NATIONAL BESTSELLER • NAMED ONE OF THE BEST BOOKS OF THE YEAR BY THE NEW YORK TIMES BOOK REVIEW AND LOS ANGELES TIMES
“A rich, layered epic that probes the meaning of identity and homeland— a literary territory that is as resonant now, in our globalized culture, as it was when the sun never set on the British Empire.”—Los Angeles Times Book Review
Set in Burma during the British invasion of 1885, this masterly novel tells the story of Rajkumar, a poor boy lifted on the tides of political and social chaos, who goes on to create an empire in the Burmese teak forest. When soldiers force the royal family out of the Glass Palace and into exile, Rajkumar befriends Dolly, a young woman in the court of the Burmese Queen, whose love will shape his life. He cannot forget her, and years later, as a rich man, he goes in search of her. The struggles that have made Burma, India, and Malaya the places they are today are illuminated in this wonderful novel by the writer Chitra Divakaruni calls “a master storyteller.”
Praise for The Glass Palace
“An absorbing story of a world in transition, brought to life through characters who love and suffer with equal intensity.”—J. M. Coetzee
“There is no denying Ghosh’s command of culture and history. . . . [He] proves a writer of supreme skill and intelligence.”—The Atlantic Monthly
“I will never forget the young and old Rajkumar, Dolly, the Princesses, the forests of teak, the wealth that made families and wars. A wonderful novel. An incredible story.”—Grace Paley
“A novelist of dazzling ingenuity.”—San Francisco Chronicle
Ghosh's epic novel of Burma and Malaya over a span of 115 years is the kind of "sweep of history" that readers can appreciateDeven loveDdespite its demands. There is almost too much here for one book, as over the years the lives and deaths of principal characters go flying by. Yet Ghosh (The Calcutta Chromosome; Shadow Lines) is a beguiling and endlessly resourceful storyteller, and he boasts one of the most arresting openings in recent fiction: in the marketplace of Mandalay, only the 11-year-old Indian boy Rajkumar recognizes the booming sounds beyond the curve of the river as English cannon fire. The year is 1885, and the British have used a trade dispute to justify the invasion and seizure of Burma's capital. As a crowd of looters pours into the fabled Glass Palace, the dazzling throne room of the nine-roofed golden spire that was the great hti of Burma's kings, Rajkumar catches sight of Dolly, then only 10, nursemaid to the Second Princess. Rajkumar carries the memory of their brief meeting through the years to come, while he rises to fame and riches in the teak trade and Dolly travels into exile to India with King Thebaw, Burma's last king; Queen Supayalat; and their three daughters. The story of the exiled king and his family in Ratnagiri, a sleepy port town south of Bombay, is worth a novel in itself, and the first two of the story's seven parts, which relate that history and Rajkumar's rise to wealth in Burma's teak forests, are marvelously told. Inspired by tales handed down to him by his father and uncle, Ghosh vividly brings to life the history of Burma and Malaya over a century of momentous change in this teeming, multigenerational saga.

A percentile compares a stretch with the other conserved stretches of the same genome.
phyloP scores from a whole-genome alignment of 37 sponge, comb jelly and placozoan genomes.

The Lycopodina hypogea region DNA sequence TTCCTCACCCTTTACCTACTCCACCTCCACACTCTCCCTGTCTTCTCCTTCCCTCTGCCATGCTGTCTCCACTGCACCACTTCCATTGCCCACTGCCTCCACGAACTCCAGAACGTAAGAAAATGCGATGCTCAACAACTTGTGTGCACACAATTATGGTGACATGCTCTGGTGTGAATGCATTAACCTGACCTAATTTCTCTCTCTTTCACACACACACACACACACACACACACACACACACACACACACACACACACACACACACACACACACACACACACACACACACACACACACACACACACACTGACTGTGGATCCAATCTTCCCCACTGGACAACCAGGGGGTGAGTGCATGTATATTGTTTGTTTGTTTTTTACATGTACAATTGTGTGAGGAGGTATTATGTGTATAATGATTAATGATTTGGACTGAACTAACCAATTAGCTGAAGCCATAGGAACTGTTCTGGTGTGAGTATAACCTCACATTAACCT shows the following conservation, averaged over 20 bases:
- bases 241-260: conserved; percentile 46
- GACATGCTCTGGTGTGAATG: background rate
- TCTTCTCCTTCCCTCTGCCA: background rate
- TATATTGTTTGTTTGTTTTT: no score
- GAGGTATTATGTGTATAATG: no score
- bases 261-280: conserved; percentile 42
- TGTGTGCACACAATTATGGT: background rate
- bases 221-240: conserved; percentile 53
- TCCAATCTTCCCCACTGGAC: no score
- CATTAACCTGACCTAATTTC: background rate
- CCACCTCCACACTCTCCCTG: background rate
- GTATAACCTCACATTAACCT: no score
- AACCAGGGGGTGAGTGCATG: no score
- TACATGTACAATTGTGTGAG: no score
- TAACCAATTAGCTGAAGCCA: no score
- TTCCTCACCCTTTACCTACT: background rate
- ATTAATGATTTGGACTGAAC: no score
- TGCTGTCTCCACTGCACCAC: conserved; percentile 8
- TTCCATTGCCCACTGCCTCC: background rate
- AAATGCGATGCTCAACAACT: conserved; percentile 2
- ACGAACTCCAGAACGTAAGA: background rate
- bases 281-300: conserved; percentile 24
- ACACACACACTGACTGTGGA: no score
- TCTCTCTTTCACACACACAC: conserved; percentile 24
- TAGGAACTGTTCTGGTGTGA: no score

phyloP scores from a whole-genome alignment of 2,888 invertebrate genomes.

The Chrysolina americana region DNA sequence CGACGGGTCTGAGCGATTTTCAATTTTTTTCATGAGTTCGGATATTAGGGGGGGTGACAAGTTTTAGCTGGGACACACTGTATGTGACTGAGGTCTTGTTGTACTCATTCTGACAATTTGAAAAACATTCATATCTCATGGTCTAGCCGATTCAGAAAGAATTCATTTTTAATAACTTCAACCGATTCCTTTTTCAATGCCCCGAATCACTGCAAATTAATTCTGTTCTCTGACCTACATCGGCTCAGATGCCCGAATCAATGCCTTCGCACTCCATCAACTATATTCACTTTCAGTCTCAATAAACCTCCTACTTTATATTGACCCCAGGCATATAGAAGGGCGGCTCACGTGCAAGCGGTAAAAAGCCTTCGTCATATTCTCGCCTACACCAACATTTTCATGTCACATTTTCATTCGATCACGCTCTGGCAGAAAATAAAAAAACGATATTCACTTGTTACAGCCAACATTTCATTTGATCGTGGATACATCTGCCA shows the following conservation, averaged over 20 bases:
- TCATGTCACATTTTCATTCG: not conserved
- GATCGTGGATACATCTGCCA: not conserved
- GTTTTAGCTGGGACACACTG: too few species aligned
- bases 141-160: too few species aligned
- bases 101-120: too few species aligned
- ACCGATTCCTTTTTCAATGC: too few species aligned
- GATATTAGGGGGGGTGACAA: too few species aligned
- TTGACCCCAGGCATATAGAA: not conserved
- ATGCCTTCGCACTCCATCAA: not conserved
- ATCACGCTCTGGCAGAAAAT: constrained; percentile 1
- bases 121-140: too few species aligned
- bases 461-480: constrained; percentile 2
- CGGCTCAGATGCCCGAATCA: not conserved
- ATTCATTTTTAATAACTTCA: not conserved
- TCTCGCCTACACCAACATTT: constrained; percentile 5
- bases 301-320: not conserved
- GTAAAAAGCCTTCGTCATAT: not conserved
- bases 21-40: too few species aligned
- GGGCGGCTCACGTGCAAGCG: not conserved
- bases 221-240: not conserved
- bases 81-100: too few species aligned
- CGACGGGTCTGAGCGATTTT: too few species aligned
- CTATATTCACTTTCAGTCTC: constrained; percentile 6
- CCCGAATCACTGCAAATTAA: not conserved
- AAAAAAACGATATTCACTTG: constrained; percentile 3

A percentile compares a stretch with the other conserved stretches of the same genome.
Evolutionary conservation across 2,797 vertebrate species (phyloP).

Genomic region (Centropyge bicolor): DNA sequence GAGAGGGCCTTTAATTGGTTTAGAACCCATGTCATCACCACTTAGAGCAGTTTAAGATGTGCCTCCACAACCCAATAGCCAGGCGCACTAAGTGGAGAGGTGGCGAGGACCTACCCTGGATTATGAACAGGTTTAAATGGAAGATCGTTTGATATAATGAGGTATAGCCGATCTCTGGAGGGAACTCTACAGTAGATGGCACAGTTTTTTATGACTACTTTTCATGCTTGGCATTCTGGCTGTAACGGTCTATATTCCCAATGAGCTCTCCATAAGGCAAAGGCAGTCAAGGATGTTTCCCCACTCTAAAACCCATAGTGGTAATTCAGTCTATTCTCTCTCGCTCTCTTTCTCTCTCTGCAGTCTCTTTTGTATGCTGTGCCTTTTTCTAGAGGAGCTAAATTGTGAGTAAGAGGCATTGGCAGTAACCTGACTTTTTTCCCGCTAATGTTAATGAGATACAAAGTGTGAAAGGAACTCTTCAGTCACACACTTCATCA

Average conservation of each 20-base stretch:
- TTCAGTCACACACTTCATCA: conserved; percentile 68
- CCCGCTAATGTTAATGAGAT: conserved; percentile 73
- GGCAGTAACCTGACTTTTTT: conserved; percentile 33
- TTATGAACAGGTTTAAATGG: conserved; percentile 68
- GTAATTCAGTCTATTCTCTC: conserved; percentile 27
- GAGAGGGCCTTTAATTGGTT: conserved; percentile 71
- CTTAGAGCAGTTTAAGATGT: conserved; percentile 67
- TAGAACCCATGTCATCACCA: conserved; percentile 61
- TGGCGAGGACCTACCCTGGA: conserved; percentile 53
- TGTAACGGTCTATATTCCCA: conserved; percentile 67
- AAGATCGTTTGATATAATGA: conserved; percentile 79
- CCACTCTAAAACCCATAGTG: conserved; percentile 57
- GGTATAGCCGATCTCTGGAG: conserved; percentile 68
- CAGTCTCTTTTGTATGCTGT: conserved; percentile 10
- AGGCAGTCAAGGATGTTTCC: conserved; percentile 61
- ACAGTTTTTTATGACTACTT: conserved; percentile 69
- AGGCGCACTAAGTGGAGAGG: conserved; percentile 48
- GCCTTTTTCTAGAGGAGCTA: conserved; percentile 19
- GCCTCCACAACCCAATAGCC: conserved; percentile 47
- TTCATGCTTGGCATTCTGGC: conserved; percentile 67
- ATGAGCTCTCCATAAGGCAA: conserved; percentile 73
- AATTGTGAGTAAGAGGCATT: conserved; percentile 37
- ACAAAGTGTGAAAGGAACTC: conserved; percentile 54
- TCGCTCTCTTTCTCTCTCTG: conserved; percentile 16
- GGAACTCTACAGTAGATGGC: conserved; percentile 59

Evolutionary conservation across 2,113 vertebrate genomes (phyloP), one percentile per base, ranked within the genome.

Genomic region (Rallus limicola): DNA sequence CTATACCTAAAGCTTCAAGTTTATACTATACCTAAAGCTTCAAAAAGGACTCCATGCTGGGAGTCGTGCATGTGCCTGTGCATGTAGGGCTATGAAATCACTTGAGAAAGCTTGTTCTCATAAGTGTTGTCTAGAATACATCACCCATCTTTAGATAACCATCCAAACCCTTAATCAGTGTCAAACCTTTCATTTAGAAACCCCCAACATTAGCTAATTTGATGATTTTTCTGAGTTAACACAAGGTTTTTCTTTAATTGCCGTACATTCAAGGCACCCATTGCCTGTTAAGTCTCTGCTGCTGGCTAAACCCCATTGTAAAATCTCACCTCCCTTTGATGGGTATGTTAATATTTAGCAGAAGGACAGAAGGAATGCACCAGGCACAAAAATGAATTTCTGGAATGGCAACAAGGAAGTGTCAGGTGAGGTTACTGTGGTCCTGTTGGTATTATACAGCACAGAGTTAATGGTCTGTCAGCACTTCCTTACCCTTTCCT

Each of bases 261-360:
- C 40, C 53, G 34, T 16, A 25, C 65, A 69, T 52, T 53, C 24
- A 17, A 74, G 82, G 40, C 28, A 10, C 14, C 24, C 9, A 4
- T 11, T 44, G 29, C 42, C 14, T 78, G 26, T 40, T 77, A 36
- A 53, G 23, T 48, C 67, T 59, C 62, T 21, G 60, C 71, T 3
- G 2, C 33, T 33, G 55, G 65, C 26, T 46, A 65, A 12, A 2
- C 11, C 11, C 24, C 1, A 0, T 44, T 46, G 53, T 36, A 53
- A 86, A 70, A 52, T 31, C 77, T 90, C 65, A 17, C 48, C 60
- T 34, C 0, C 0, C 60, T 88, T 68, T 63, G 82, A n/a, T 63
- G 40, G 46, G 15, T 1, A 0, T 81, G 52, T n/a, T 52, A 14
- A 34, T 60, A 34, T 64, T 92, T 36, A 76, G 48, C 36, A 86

100 Words or Less
I made it halfway through the novel before finally closing it for good.
The whole thrust of this type of story is supposed to be one of discovery and emotional investment. We are meant to follow the lives of these characters, enmeshed in the details. In that way we get to know them, understand them, and see their lives unfold.
Instead, this novel presents a Bollywood plot and rambling story which heads in a predictable direction. There were little details, no impact, no explanation of why things happen except in the mode of it's meant to be that way. Whatever.